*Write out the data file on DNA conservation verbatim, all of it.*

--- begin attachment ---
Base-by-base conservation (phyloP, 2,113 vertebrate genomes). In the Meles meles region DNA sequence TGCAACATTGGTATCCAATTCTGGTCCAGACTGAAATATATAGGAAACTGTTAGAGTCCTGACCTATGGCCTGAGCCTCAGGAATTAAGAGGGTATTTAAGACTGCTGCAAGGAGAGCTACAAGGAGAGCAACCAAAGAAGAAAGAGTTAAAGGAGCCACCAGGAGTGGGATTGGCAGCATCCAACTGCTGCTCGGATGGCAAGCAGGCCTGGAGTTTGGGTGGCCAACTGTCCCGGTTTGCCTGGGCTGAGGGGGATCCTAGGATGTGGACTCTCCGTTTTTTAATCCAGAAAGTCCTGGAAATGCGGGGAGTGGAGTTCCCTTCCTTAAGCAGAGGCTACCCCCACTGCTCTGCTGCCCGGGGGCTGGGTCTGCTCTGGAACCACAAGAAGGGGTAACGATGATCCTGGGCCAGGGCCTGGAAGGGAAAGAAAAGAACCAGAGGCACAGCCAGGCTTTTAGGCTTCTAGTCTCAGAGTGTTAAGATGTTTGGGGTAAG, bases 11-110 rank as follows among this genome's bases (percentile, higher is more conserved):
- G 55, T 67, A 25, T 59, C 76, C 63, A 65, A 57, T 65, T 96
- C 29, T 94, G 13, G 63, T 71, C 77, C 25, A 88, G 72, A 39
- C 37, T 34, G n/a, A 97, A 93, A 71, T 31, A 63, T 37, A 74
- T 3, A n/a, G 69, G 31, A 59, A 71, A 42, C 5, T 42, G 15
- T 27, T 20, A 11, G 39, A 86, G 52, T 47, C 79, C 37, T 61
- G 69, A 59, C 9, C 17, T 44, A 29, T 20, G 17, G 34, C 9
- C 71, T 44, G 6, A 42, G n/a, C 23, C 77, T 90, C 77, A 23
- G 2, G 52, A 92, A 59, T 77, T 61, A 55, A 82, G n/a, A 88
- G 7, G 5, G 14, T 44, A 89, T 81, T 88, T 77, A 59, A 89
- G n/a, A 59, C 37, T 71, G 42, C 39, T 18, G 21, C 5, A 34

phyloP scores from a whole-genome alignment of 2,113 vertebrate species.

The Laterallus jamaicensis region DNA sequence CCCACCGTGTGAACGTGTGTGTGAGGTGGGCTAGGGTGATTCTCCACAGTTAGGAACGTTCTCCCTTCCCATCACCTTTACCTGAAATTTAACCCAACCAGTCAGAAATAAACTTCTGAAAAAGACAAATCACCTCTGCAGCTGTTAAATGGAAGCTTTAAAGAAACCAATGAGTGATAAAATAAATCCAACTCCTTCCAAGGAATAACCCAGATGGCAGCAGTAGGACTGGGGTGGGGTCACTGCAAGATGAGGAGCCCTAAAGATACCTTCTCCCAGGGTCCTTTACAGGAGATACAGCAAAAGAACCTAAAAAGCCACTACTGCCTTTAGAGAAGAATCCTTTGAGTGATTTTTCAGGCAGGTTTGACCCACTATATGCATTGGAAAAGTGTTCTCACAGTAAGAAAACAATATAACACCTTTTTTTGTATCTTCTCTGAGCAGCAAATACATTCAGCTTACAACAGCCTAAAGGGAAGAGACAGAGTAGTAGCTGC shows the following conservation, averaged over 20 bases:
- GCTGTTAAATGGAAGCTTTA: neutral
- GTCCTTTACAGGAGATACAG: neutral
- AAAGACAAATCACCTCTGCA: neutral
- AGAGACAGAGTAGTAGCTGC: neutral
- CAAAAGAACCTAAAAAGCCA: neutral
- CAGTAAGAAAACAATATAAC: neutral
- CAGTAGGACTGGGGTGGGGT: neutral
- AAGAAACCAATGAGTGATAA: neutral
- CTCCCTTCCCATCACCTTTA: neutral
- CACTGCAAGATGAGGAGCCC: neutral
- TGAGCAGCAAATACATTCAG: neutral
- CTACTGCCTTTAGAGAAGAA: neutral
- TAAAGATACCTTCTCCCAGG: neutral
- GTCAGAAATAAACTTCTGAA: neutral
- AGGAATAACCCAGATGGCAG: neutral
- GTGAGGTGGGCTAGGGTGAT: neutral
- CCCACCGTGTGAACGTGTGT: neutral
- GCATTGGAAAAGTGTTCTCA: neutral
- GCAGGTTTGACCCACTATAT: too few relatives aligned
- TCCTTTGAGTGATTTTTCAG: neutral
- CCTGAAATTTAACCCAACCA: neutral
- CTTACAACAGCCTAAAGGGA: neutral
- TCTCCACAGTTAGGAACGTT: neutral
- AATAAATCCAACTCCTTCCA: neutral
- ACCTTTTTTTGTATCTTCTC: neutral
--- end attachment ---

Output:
Base-by-base conservation (phyloP, 2,113 vertebrate genomes). In the Meles meles region DNA sequence TGCAACATTGGTATCCAATTCTGGTCCAGACTGAAATATATAGGAAACTGTTAGAGTCCTGACCTATGGCCTGAGCCTCAGGAATTAAGAGGGTATTTAAGACTGCTGCAAGGAGAGCTACAAGGAGAGCAACCAAAGAAGAAAGAGTTAAAGGAGCCACCAGGAGTGGGATTGGCAGCATCCAACTGCTGCTCGGATGGCAAGCAGGCCTGGAGTTTGGGTGGCCAACTGTCCCGGTTTGCCTGGGCTGAGGGGGATCCTAGGATGTGGACTCTCCGTTTTTTAATCCAGAAAGTCCTGGAAATGCGGGGAGTGGAGTTCCCTTCCTTAAGCAGAGGCTACCCCCACTGCTCTGCTGCCCGGGGGCTGGGTCTGCTCTGGAACCACAAGAAGGGGTAACGATGATCCTGGGCCAGGGCCTGGAAGGGAAAGAAAAGAACCAGAGGCACAGCCAGGCTTTTAGGCTTCTAGTCTCAGAGTGTTAAGATGTTTGGGGTAAG, bases 11-110 rank as follows among this genome's bases (percentile, higher is more conserved):
- G 55, T 67, A 25, T 59, C 76, C 63, A 65, A 57, T 65, T 96
- C 29, T 94, G 13, G 63, T 71, C 77, C 25, A 88, G 72, A 39
- C 37, T 34, G n/a, A 97, A 93, A 71, T 31, A 63, T 37, A 74
- T 3, A n/a, G 69, G 31, A 59, A 71, A 42, C 5, T 42, G 15
- T 27, T 20, A 11, G 39, A 86, G 52, T 47, C 79, C 37, T 61
- G 69, A 59, C 9, C 17, T 44, A 29, T 20, G 17, G 34, C 9
- C 71, T 44, G 6, A 42, G n/a, C 23, C 77, T 90, C 77, A 23
- G 2, G 52, A 92, A 59, T 77, T 61, A 55, A 82, G n/a, A 88
- G 7, G 5, G 14, T 44, A 89, T 81, T 88, T 77, A 59, A 89
- G n/a, A 59, C 37, T 71, G 42, C 39, T 18, G 21, C 5, A 34

phyloP scores from a whole-genome alignment of 2,113 vertebrate species.

The Laterallus jamaicensis region DNA sequence CCCACCGTGTGAACGTGTGTGTGAGGTGGGCTAGGGTGATTCTCCACAGTTAGGAACGTTCTCCCTTCCCATCACCTTTACCTGAAATTTAACCCAACCAGTCAGAAATAAACTTCTGAAAAAGACAAATCACCTCTGCAGCTGTTAAATGGAAGCTTTAAAGAAACCAATGAGTGATAAAATAAATCCAACTCCTTCCAAGGAATAACCCAGATGGCAGCAGTAGGACTGGGGTGGGGTCACTGCAAGATGAGGAGCCCTAAAGATACCTTCTCCCAGGGTCCTTTACAGGAGATACAGCAAAAGAACCTAAAAAGCCACTACTGCCTTTAGAGAAGAATCCTTTGAGTGATTTTTCAGGCAGGTTTGACCCACTATATGCATTGGAAAAGTGTTCTCACAGTAAGAAAACAATATAACACCTTTTTTTGTATCTTCTCTGAGCAGCAAATACATTCAGCTTACAACAGCCTAAAGGGAAGAGACAGAGTAGTAGCTGC shows the following conservation, averaged over 20 bases:
- GCTGTTAAATGGAAGCTTTA: neutral
- GTCCTTTACAGGAGATACAG: neutral
- AAAGACAAATCACCTCTGCA: neutral
- AGAGACAGAGTAGTAGCTGC: neutral
- CAAAAGAACCTAAAAAGCCA: neutral
- CAGTAAGAAAACAATATAAC: neutral
- CAGTAGGACTGGGGTGGGGT: neutral
- AAGAAACCAATGAGTGATAA: neutral
- CTCCCTTCCCATCACCTTTA: neutral
- CACTGCAAGATGAGGAGCCC: neutral
- TGAGCAGCAAATACATTCAG: neutral
- CTACTGCCTTTAGAGAAGAA: neutral
- TAAAGATACCTTCTCCCAGG: neutral
- GTCAGAAATAAACTTCTGAA: neutral
- AGGAATAACCCAGATGGCAG: neutral
- GTGAGGTGGGCTAGGGTGAT: neutral
- CCCACCGTGTGAACGTGTGT: neutral
- GCATTGGAAAAGTGTTCTCA: neutral
- GCAGGTTTGACCCACTATAT: too few relatives aligned
- TCCTTTGAGTGATTTTTCAG: neutral
- CCTGAAATTTAACCCAACCA: neutral
- CTTACAACAGCCTAAAGGGA: neutral
- TCTCCACAGTTAGGAACGTT: neutral
- AATAAATCCAACTCCTTCCA: neutral
- ACCTTTTTTTGTATCTTCTC: neutral